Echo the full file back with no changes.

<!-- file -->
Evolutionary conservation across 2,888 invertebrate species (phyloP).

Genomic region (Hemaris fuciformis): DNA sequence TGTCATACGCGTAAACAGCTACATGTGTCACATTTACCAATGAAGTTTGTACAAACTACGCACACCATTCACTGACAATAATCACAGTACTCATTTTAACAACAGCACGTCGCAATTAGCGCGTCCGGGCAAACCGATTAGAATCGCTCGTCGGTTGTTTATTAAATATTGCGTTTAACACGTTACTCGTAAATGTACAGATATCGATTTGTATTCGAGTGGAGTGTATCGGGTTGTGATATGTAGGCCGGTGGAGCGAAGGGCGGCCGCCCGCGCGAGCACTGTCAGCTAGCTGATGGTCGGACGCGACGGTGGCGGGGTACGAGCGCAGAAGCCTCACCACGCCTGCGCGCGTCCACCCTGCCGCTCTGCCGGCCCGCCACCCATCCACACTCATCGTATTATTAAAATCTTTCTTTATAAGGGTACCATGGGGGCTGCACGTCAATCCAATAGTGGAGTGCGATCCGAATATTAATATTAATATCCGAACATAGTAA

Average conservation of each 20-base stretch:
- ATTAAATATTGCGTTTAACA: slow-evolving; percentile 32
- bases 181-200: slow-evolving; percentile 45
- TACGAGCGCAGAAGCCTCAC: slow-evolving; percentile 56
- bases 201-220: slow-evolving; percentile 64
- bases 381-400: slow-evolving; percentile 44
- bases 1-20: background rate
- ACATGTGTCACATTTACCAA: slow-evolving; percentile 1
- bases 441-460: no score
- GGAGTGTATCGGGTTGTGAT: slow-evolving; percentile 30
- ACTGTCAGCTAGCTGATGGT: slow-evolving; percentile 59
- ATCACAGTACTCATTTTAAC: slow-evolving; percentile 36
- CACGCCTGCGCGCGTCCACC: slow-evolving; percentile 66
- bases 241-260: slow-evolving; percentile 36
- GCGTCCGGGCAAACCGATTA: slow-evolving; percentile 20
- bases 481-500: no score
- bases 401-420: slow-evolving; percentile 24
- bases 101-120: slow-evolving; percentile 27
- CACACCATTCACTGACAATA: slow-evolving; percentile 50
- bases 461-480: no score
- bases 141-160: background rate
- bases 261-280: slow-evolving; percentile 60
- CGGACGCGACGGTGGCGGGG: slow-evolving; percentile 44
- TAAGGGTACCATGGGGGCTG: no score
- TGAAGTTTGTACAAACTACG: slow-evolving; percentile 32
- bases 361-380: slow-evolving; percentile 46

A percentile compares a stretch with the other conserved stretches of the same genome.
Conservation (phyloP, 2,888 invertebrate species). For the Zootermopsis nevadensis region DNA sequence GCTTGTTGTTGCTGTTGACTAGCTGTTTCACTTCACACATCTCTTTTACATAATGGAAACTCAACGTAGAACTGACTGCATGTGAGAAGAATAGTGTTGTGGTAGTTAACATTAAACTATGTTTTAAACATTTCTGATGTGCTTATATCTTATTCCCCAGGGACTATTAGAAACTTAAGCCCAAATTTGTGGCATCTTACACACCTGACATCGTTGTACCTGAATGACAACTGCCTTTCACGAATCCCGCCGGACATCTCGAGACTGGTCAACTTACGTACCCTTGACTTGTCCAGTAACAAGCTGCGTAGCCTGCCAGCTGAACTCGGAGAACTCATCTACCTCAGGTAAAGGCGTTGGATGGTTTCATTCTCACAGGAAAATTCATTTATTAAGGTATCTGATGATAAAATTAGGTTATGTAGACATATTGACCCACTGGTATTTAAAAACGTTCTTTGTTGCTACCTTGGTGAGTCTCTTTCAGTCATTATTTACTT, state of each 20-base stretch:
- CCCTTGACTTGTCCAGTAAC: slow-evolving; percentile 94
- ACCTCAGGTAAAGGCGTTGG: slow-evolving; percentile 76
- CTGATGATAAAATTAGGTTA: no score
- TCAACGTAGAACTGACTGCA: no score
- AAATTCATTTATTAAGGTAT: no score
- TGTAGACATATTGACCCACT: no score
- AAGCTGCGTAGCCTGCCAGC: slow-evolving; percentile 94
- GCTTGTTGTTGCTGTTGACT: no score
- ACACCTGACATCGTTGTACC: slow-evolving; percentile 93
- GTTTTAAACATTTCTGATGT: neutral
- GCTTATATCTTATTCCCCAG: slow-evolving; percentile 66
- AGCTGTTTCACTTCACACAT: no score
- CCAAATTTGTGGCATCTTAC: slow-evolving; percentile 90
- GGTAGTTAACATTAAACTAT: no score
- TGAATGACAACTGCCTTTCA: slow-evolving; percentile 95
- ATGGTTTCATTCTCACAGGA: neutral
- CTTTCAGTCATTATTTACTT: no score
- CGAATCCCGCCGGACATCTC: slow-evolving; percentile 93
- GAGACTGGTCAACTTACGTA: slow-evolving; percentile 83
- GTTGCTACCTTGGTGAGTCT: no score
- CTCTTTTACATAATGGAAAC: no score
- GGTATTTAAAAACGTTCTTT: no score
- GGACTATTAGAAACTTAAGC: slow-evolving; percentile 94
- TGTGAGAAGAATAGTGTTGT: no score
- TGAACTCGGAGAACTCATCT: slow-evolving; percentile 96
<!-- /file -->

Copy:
Evolutionary conservation across 2,888 invertebrate species (phyloP).

Genomic region (Hemaris fuciformis): DNA sequence TGTCATACGCGTAAACAGCTACATGTGTCACATTTACCAATGAAGTTTGTACAAACTACGCACACCATTCACTGACAATAATCACAGTACTCATTTTAACAACAGCACGTCGCAATTAGCGCGTCCGGGCAAACCGATTAGAATCGCTCGTCGGTTGTTTATTAAATATTGCGTTTAACACGTTACTCGTAAATGTACAGATATCGATTTGTATTCGAGTGGAGTGTATCGGGTTGTGATATGTAGGCCGGTGGAGCGAAGGGCGGCCGCCCGCGCGAGCACTGTCAGCTAGCTGATGGTCGGACGCGACGGTGGCGGGGTACGAGCGCAGAAGCCTCACCACGCCTGCGCGCGTCCACCCTGCCGCTCTGCCGGCCCGCCACCCATCCACACTCATCGTATTATTAAAATCTTTCTTTATAAGGGTACCATGGGGGCTGCACGTCAATCCAATAGTGGAGTGCGATCCGAATATTAATATTAATATCCGAACATAGTAA

Average conservation of each 20-base stretch:
- ATTAAATATTGCGTTTAACA: slow-evolving; percentile 32
- bases 181-200: slow-evolving; percentile 45
- TACGAGCGCAGAAGCCTCAC: slow-evolving; percentile 56
- bases 201-220: slow-evolving; percentile 64
- bases 381-400: slow-evolving; percentile 44
- bases 1-20: background rate
- ACATGTGTCACATTTACCAA: slow-evolving; percentile 1
- bases 441-460: no score
- GGAGTGTATCGGGTTGTGAT: slow-evolving; percentile 30
- ACTGTCAGCTAGCTGATGGT: slow-evolving; percentile 59
- ATCACAGTACTCATTTTAAC: slow-evolving; percentile 36
- CACGCCTGCGCGCGTCCACC: slow-evolving; percentile 66
- bases 241-260: slow-evolving; percentile 36
- GCGTCCGGGCAAACCGATTA: slow-evolving; percentile 20
- bases 481-500: no score
- bases 401-420: slow-evolving; percentile 24
- bases 101-120: slow-evolving; percentile 27
- CACACCATTCACTGACAATA: slow-evolving; percentile 50
- bases 461-480: no score
- bases 141-160: background rate
- bases 261-280: slow-evolving; percentile 60
- CGGACGCGACGGTGGCGGGG: slow-evolving; percentile 44
- TAAGGGTACCATGGGGGCTG: no score
- TGAAGTTTGTACAAACTACG: slow-evolving; percentile 32
- bases 361-380: slow-evolving; percentile 46

A percentile compares a stretch with the other conserved stretches of the same genome.
Conservation (phyloP, 2,888 invertebrate species). For the Zootermopsis nevadensis region DNA sequence GCTTGTTGTTGCTGTTGACTAGCTGTTTCACTTCACACATCTCTTTTACATAATGGAAACTCAACGTAGAACTGACTGCATGTGAGAAGAATAGTGTTGTGGTAGTTAACATTAAACTATGTTTTAAACATTTCTGATGTGCTTATATCTTATTCCCCAGGGACTATTAGAAACTTAAGCCCAAATTTGTGGCATCTTACACACCTGACATCGTTGTACCTGAATGACAACTGCCTTTCACGAATCCCGCCGGACATCTCGAGACTGGTCAACTTACGTACCCTTGACTTGTCCAGTAACAAGCTGCGTAGCCTGCCAGCTGAACTCGGAGAACTCATCTACCTCAGGTAAAGGCGTTGGATGGTTTCATTCTCACAGGAAAATTCATTTATTAAGGTATCTGATGATAAAATTAGGTTATGTAGACATATTGACCCACTGGTATTTAAAAACGTTCTTTGTTGCTACCTTGGTGAGTCTCTTTCAGTCATTATTTACTT, state of each 20-base stretch:
- CCCTTGACTTGTCCAGTAAC: slow-evolving; percentile 94
- ACCTCAGGTAAAGGCGTTGG: slow-evolving; percentile 76
- CTGATGATAAAATTAGGTTA: no score
- TCAACGTAGAACTGACTGCA: no score
- AAATTCATTTATTAAGGTAT: no score
- TGTAGACATATTGACCCACT: no score
- AAGCTGCGTAGCCTGCCAGC: slow-evolving; percentile 94
- GCTTGTTGTTGCTGTTGACT: no score
- ACACCTGACATCGTTGTACC: slow-evolving; percentile 93
- GTTTTAAACATTTCTGATGT: neutral
- GCTTATATCTTATTCCCCAG: slow-evolving; percentile 66
- AGCTGTTTCACTTCACACAT: no score
- CCAAATTTGTGGCATCTTAC: slow-evolving; percentile 90
- GGTAGTTAACATTAAACTAT: no score
- TGAATGACAACTGCCTTTCA: slow-evolving; percentile 95
- ATGGTTTCATTCTCACAGGA: neutral
- CTTTCAGTCATTATTTACTT: no score
- CGAATCCCGCCGGACATCTC: slow-evolving; percentile 93
- GAGACTGGTCAACTTACGTA: slow-evolving; percentile 83
- GTTGCTACCTTGGTGAGTCT: no score
- CTCTTTTACATAATGGAAAC: no score
- GGTATTTAAAAACGTTCTTT: no score
- GGACTATTAGAAACTTAAGC: slow-evolving; percentile 94
- TGTGAGAAGAATAGTGTTGT: no score
- TGAACTCGGAGAACTCATCT: slow-evolving; percentile 96